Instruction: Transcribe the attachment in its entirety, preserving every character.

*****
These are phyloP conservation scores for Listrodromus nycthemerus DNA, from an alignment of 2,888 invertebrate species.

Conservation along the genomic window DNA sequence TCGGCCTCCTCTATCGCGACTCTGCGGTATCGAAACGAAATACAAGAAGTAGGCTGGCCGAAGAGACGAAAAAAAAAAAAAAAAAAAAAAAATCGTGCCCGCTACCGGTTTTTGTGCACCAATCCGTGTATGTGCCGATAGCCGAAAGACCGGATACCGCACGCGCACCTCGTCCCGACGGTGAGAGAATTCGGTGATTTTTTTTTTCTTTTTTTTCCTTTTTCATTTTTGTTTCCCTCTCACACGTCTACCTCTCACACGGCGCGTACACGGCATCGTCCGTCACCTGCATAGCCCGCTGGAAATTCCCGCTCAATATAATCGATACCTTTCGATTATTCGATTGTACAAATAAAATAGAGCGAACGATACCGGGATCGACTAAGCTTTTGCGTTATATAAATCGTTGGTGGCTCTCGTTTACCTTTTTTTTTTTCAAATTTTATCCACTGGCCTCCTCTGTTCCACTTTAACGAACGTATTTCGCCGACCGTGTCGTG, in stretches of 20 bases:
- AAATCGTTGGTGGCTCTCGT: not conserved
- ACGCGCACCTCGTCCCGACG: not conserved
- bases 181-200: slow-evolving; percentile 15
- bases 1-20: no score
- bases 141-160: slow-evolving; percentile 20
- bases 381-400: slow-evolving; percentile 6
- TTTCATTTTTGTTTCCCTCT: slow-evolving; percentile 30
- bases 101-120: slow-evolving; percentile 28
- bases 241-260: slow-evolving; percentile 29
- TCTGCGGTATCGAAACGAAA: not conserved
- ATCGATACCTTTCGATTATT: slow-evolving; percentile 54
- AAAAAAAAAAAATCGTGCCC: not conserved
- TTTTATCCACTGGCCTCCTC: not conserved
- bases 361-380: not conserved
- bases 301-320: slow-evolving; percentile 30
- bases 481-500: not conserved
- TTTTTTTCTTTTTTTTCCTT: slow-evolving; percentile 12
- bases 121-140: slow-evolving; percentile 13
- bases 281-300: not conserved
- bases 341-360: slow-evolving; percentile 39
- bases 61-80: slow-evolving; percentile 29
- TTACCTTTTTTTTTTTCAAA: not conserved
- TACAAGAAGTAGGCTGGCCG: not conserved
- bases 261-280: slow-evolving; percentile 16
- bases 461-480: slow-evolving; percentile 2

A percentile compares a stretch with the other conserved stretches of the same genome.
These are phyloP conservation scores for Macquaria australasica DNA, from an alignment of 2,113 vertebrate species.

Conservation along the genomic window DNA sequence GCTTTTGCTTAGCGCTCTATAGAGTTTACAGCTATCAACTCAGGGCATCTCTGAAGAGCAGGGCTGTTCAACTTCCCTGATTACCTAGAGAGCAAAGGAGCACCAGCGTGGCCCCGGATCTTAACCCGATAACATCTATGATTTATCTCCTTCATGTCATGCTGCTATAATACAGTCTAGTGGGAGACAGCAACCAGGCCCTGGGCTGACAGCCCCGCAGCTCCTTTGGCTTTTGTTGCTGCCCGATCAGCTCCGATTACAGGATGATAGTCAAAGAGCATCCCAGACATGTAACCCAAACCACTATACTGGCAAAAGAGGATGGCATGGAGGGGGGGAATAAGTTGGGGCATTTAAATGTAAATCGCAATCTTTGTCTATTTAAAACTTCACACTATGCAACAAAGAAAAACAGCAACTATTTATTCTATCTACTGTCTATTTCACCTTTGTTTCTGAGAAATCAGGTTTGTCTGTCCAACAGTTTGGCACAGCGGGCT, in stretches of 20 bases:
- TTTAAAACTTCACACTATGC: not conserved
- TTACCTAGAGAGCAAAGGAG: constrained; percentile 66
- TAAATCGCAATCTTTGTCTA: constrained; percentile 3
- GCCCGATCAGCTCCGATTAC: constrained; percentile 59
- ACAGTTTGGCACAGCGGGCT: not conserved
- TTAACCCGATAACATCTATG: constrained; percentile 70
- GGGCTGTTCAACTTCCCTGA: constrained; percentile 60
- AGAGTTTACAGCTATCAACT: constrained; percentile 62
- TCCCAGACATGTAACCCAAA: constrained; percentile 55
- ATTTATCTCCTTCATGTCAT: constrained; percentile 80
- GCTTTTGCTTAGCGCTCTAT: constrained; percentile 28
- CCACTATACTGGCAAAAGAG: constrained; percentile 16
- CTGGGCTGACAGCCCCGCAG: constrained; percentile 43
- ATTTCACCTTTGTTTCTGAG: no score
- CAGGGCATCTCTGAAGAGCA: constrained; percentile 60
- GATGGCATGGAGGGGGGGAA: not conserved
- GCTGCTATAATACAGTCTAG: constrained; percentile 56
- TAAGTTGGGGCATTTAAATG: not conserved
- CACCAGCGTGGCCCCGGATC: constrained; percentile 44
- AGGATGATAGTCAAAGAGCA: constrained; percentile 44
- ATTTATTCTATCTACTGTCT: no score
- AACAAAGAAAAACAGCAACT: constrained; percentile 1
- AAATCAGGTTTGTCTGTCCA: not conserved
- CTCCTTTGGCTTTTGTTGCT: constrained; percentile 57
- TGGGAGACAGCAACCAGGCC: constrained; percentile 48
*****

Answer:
These are phyloP conservation scores for Listrodromus nycthemerus DNA, from an alignment of 2,888 invertebrate species.

Conservation along the genomic window DNA sequence TCGGCCTCCTCTATCGCGACTCTGCGGTATCGAAACGAAATACAAGAAGTAGGCTGGCCGAAGAGACGAAAAAAAAAAAAAAAAAAAAAAAATCGTGCCCGCTACCGGTTTTTGTGCACCAATCCGTGTATGTGCCGATAGCCGAAAGACCGGATACCGCACGCGCACCTCGTCCCGACGGTGAGAGAATTCGGTGATTTTTTTTTTCTTTTTTTTCCTTTTTCATTTTTGTTTCCCTCTCACACGTCTACCTCTCACACGGCGCGTACACGGCATCGTCCGTCACCTGCATAGCCCGCTGGAAATTCCCGCTCAATATAATCGATACCTTTCGATTATTCGATTGTACAAATAAAATAGAGCGAACGATACCGGGATCGACTAAGCTTTTGCGTTATATAAATCGTTGGTGGCTCTCGTTTACCTTTTTTTTTTTCAAATTTTATCCACTGGCCTCCTCTGTTCCACTTTAACGAACGTATTTCGCCGACCGTGTCGTG, in stretches of 20 bases:
- AAATCGTTGGTGGCTCTCGT: not conserved
- ACGCGCACCTCGTCCCGACG: not conserved
- bases 181-200: slow-evolving; percentile 15
- bases 1-20: no score
- bases 141-160: slow-evolving; percentile 20
- bases 381-400: slow-evolving; percentile 6
- TTTCATTTTTGTTTCCCTCT: slow-evolving; percentile 30
- bases 101-120: slow-evolving; percentile 28
- bases 241-260: slow-evolving; percentile 29
- TCTGCGGTATCGAAACGAAA: not conserved
- ATCGATACCTTTCGATTATT: slow-evolving; percentile 54
- AAAAAAAAAAAATCGTGCCC: not conserved
- TTTTATCCACTGGCCTCCTC: not conserved
- bases 361-380: not conserved
- bases 301-320: slow-evolving; percentile 30
- bases 481-500: not conserved
- TTTTTTTCTTTTTTTTCCTT: slow-evolving; percentile 12
- bases 121-140: slow-evolving; percentile 13
- bases 281-300: not conserved
- bases 341-360: slow-evolving; percentile 39
- bases 61-80: slow-evolving; percentile 29
- TTACCTTTTTTTTTTTCAAA: not conserved
- TACAAGAAGTAGGCTGGCCG: not conserved
- bases 261-280: slow-evolving; percentile 16
- bases 461-480: slow-evolving; percentile 2

A percentile compares a stretch with the other conserved stretches of the same genome.
These are phyloP conservation scores for Macquaria australasica DNA, from an alignment of 2,113 vertebrate species.

Conservation along the genomic window DNA sequence GCTTTTGCTTAGCGCTCTATAGAGTTTACAGCTATCAACTCAGGGCATCTCTGAAGAGCAGGGCTGTTCAACTTCCCTGATTACCTAGAGAGCAAAGGAGCACCAGCGTGGCCCCGGATCTTAACCCGATAACATCTATGATTTATCTCCTTCATGTCATGCTGCTATAATACAGTCTAGTGGGAGACAGCAACCAGGCCCTGGGCTGACAGCCCCGCAGCTCCTTTGGCTTTTGTTGCTGCCCGATCAGCTCCGATTACAGGATGATAGTCAAAGAGCATCCCAGACATGTAACCCAAACCACTATACTGGCAAAAGAGGATGGCATGGAGGGGGGGAATAAGTTGGGGCATTTAAATGTAAATCGCAATCTTTGTCTATTTAAAACTTCACACTATGCAACAAAGAAAAACAGCAACTATTTATTCTATCTACTGTCTATTTCACCTTTGTTTCTGAGAAATCAGGTTTGTCTGTCCAACAGTTTGGCACAGCGGGCT, in stretches of 20 bases:
- TTTAAAACTTCACACTATGC: not conserved
- TTACCTAGAGAGCAAAGGAG: constrained; percentile 66
- TAAATCGCAATCTTTGTCTA: constrained; percentile 3
- GCCCGATCAGCTCCGATTAC: constrained; percentile 59
- ACAGTTTGGCACAGCGGGCT: not conserved
- TTAACCCGATAACATCTATG: constrained; percentile 70
- GGGCTGTTCAACTTCCCTGA: constrained; percentile 60
- AGAGTTTACAGCTATCAACT: constrained; percentile 62
- TCCCAGACATGTAACCCAAA: constrained; percentile 55
- ATTTATCTCCTTCATGTCAT: constrained; percentile 80
- GCTTTTGCTTAGCGCTCTAT: constrained; percentile 28
- CCACTATACTGGCAAAAGAG: constrained; percentile 16
- CTGGGCTGACAGCCCCGCAG: constrained; percentile 43
- ATTTCACCTTTGTTTCTGAG: no score
- CAGGGCATCTCTGAAGAGCA: constrained; percentile 60
- GATGGCATGGAGGGGGGGAA: not conserved
- GCTGCTATAATACAGTCTAG: constrained; percentile 56
- TAAGTTGGGGCATTTAAATG: not conserved
- CACCAGCGTGGCCCCGGATC: constrained; percentile 44
- AGGATGATAGTCAAAGAGCA: constrained; percentile 44
- ATTTATTCTATCTACTGTCT: no score
- AACAAAGAAAAACAGCAACT: constrained; percentile 1
- AAATCAGGTTTGTCTGTCCA: not conserved
- CTCCTTTGGCTTTTGTTGCT: constrained; percentile 57
- TGGGAGACAGCAACCAGGCC: constrained; percentile 48